This class handles video data provided by the ShiShiTV Erlang server and creates players that can be used for playing back the video data on the mobile device. The class provides two players that are associated with video data from the server (via the ServerConnection object) and play back one player while filling the other one with new data. When the first player has ended, the two players are switched to make the files look like a continuous stream. This data is played back as in 5.5.

The class also handles the sending of feedback from the mobile device to the content provider, this is done by sending a message via the ServerConnection in the same way as when handling the video data.

This class is used in much of the same way as the VideoModel class, in such a way that it sends messages via the ServerConnection class which adds the received data into the MenuModel. The data handled by this class is the list of available channels that are currently playing. This provides data to the list in 5.4.

This class provides an easy means of storing and retrieving data from the record store of mobile devices. It provides convenient functions for storing data and retrieving it again via some filters.

Evaluation and testing

The mobile application has only been tested on a small subset of Nokia series 40 mobile phones and a few Sony Ericsson phones. The mobile application is therefore in many areas untested as the customer was very specific in his wishes to see the application working on the Nokia series 40 mobile phone.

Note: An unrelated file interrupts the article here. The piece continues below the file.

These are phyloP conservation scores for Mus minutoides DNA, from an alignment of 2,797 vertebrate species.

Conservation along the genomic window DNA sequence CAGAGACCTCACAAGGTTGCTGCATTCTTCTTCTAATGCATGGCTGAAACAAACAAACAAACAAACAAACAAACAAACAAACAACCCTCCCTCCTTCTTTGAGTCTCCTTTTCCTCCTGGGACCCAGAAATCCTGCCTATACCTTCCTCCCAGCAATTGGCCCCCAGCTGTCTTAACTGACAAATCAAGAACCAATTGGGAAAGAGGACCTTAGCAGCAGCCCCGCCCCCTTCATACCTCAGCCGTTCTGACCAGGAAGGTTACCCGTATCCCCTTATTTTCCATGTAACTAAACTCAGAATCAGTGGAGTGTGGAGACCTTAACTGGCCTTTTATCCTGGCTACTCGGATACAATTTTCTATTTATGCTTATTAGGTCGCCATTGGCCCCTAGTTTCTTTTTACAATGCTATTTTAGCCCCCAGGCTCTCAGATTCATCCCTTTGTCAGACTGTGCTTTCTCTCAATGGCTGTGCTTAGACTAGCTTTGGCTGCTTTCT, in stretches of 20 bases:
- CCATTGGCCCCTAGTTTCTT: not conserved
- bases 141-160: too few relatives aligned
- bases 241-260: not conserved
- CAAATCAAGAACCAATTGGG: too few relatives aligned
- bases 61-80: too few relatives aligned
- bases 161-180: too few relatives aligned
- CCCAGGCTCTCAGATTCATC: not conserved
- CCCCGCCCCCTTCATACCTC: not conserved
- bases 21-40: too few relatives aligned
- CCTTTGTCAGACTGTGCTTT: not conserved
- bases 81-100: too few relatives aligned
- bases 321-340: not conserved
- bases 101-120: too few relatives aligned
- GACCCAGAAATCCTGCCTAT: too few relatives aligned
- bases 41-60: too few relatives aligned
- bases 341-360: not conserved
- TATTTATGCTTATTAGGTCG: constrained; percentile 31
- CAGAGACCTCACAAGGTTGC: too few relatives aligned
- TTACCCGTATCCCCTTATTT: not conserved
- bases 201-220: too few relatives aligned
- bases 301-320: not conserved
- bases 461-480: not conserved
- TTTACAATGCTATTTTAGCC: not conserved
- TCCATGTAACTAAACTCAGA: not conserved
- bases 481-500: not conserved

The mobile phone supplied to the development group for testing purposes was of the type Nokia 6233.

The application has been tested as much as possible, but has been limited by the cost of using packet data. This limitation has of course made it more or less impossible to do lengthy tests of the application using production data.


Overall, the development of the mobile application has been making good progress along the duration of the project and most of the problems and issues that have interfered with the work stem from outside sources. These sources of inconvenience are such as the lack of equipment for facilitating testing (read mobile phones) and issues regarding funding for testing purposes.

As for the goal of the mobile development we feel that we have fulfilled the initial wishes of the customer by providing a prototype for playing back ”live” media inside common mobile devices specified by the customer (specifically Nokia 6233 mobile phone). This application has proven to work quite well even though time spent on exception management has been sparse in favour of features.

Known issues

Issues that still remain to be handled within the application are specified below.